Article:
The Wildscreen Festival is the world’s leading international festival celebrating and advancing storytelling about the natural world. Held every two years, the Wildscreen Festival brings together the wildlife film, tv and photography community to transform the craft of natural world storytelling across platforms and across audiences.

The Wildscreen Festival 2018 will take place 15-19 October 2018 in Bristol, UK. Further information is available at www.wildscreen.org and delegate tickets are on sale now from Eventbrite.

Please note that the programme is being updated frequently as guest availability changes. Wildscreen reserves the right to make such updates to the programme and timings, and will endeavour to make those changes as quickly as possible.

Delegates holding a day or week pass do not need to register to attend specific events with the exception of the Panda Awards Ceremony (additional purchase required) and film screenings (no additional purchase required). Reservation details can be found in the description of each individual screening.

To help you manage your time at the Wildscreen Festival, you can sign up for a Sched account and login to save events to your personal calendar. Note that doing so does not guarantee entry to events as seating is on a first-come-first-served basis at the venue door. We advise that you arrive in plenty of time before a session starts.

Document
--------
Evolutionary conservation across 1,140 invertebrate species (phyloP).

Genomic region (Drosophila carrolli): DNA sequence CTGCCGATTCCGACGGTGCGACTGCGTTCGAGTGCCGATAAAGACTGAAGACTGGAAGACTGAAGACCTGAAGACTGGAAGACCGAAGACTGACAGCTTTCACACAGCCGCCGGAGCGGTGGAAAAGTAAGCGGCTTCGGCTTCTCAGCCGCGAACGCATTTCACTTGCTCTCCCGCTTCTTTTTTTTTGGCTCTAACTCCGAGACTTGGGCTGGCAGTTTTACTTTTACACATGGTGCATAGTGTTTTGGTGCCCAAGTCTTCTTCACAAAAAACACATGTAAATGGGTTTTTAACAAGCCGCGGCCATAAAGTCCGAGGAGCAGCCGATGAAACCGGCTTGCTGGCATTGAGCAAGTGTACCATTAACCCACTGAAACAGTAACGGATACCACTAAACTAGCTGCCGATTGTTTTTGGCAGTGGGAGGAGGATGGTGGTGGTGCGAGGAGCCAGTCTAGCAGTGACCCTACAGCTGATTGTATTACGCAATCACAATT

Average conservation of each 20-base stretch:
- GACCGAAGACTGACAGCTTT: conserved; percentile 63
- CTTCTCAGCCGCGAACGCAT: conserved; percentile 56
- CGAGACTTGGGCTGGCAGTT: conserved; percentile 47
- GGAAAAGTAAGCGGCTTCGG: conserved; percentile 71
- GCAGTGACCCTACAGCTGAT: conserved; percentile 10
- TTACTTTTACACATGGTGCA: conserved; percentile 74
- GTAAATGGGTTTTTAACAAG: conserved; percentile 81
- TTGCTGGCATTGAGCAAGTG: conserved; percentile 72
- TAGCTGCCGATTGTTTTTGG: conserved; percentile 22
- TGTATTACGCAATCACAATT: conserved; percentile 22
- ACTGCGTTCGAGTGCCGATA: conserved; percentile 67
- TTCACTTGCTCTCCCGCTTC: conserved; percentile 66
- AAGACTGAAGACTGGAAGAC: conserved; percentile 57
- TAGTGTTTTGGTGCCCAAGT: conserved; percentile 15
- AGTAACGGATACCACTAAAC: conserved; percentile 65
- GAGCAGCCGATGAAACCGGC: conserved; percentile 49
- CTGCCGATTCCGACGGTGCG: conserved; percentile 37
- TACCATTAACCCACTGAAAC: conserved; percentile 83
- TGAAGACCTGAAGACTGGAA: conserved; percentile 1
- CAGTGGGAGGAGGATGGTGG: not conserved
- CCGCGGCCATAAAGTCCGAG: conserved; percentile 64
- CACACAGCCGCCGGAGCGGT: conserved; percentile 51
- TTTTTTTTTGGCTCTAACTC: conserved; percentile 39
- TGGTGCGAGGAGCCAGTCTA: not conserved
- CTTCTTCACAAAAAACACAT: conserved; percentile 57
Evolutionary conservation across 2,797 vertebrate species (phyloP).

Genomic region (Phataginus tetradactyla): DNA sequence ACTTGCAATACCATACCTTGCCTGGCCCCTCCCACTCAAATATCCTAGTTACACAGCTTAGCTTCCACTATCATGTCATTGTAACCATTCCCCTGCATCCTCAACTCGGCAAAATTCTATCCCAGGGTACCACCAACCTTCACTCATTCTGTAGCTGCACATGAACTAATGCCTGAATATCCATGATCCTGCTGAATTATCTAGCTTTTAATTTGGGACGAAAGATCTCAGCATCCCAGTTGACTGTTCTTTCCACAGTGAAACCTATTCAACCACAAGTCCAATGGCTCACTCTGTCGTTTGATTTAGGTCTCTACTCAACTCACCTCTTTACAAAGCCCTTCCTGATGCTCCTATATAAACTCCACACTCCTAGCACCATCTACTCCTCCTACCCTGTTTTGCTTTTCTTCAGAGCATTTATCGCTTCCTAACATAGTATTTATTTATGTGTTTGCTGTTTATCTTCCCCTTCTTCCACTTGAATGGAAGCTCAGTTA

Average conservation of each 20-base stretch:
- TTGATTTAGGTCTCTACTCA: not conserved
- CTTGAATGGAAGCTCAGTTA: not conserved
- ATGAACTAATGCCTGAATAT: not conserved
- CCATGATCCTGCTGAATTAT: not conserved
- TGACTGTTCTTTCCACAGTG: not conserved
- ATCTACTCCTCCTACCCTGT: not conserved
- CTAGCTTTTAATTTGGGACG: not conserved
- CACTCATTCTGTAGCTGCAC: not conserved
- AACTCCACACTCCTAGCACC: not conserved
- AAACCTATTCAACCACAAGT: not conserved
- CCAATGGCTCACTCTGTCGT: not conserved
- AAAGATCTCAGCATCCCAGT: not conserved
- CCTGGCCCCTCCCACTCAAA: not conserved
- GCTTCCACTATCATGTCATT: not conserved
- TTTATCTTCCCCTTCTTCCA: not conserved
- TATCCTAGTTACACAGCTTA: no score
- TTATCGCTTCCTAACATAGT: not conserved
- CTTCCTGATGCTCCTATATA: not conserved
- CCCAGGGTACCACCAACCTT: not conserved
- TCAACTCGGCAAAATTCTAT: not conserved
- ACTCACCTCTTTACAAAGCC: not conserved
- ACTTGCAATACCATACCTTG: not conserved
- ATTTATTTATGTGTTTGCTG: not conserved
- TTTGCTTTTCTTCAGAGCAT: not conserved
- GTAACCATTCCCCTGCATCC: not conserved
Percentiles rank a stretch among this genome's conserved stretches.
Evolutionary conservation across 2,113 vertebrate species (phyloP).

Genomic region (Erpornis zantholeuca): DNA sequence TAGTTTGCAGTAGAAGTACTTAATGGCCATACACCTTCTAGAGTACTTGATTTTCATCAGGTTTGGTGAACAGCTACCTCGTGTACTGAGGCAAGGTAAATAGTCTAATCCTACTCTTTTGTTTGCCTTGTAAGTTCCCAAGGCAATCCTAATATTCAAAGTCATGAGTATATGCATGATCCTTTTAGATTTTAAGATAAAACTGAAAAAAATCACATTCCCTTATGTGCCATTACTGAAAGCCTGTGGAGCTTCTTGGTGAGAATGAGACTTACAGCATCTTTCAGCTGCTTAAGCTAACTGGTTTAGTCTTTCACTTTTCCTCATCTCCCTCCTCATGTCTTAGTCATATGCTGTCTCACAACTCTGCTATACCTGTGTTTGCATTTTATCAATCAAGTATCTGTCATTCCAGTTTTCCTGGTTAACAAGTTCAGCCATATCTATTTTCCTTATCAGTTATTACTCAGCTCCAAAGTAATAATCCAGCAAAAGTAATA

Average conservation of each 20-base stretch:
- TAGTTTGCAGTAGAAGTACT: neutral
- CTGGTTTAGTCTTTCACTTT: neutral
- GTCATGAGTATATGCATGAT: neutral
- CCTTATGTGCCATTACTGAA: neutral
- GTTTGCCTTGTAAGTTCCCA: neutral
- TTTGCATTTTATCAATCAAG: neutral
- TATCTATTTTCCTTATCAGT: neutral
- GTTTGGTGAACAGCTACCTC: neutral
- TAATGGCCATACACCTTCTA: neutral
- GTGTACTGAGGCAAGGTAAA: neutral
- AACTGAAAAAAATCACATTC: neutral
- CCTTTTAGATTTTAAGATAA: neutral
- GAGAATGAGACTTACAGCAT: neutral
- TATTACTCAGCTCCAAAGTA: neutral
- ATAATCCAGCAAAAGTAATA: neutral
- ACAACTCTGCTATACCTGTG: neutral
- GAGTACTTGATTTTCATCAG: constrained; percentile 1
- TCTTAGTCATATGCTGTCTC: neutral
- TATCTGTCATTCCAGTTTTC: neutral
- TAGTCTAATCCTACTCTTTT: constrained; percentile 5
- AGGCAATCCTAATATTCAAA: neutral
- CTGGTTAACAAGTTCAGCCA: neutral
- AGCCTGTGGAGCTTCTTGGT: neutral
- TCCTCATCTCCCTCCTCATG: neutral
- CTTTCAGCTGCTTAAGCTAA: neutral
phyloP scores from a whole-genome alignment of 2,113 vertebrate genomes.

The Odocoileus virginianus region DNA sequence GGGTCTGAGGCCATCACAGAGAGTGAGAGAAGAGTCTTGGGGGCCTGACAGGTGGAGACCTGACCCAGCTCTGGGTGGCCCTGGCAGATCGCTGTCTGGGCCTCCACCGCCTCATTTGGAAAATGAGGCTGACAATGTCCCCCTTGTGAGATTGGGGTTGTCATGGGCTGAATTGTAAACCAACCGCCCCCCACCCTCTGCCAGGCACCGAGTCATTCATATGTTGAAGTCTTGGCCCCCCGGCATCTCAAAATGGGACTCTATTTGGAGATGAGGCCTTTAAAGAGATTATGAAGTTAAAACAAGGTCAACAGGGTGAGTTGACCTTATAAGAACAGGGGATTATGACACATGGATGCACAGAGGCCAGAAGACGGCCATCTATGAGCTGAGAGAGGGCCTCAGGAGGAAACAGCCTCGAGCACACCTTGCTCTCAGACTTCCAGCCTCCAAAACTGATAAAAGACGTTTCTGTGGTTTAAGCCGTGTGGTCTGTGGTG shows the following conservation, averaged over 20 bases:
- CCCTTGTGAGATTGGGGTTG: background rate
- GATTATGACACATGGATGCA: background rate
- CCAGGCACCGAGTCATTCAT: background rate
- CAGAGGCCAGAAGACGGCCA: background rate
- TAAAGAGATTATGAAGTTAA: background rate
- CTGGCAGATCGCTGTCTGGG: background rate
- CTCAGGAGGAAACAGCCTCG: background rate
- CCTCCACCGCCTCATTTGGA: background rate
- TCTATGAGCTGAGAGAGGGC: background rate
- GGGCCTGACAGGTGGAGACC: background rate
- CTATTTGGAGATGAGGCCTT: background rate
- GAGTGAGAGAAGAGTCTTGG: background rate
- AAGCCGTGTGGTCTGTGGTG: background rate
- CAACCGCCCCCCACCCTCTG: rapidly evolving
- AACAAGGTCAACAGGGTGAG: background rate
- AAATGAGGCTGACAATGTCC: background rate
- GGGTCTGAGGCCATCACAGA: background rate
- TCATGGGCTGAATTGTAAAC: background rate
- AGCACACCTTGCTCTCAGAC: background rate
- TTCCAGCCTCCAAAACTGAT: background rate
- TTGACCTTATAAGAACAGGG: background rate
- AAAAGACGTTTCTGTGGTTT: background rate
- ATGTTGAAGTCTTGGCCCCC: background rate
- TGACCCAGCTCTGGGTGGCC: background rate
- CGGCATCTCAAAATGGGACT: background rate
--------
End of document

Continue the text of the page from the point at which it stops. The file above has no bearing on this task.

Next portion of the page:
The programme includes both industry events, which are included in the price of a delegate day or week pass, and public events that anyone is welcome to attend, subject to booking procedures.  

Beth Jones

Beth Jones is a director and writer who most recently worked on BBC2's H is for Hawk: A New Chapter (Financial Times: Five Stars) and David Attenborough's Wonder of Eggs, (The Times: "Astonishing viewing"). She began in documentaries over ten years ago and, before moving into natural history thanks to Mike Birkhead Associates, (working on BBC and National Geographic projects such as Attenborough’s Big Birds, Badlands and Wild Sri Lanka), she directed BBC science films including The Vanishing Antarctic (Telegraph: "beautiful...hair-raising") and intimate observational series like Love in a Time of HIV (Association of International Broadcasters Best Creative Feature Award). She began at The Sunday Telegraph writing arts stories and book reviews of novels by authors such as Salman Rushdie and Michael Ondaatje. She has a first class degree in English Literature.

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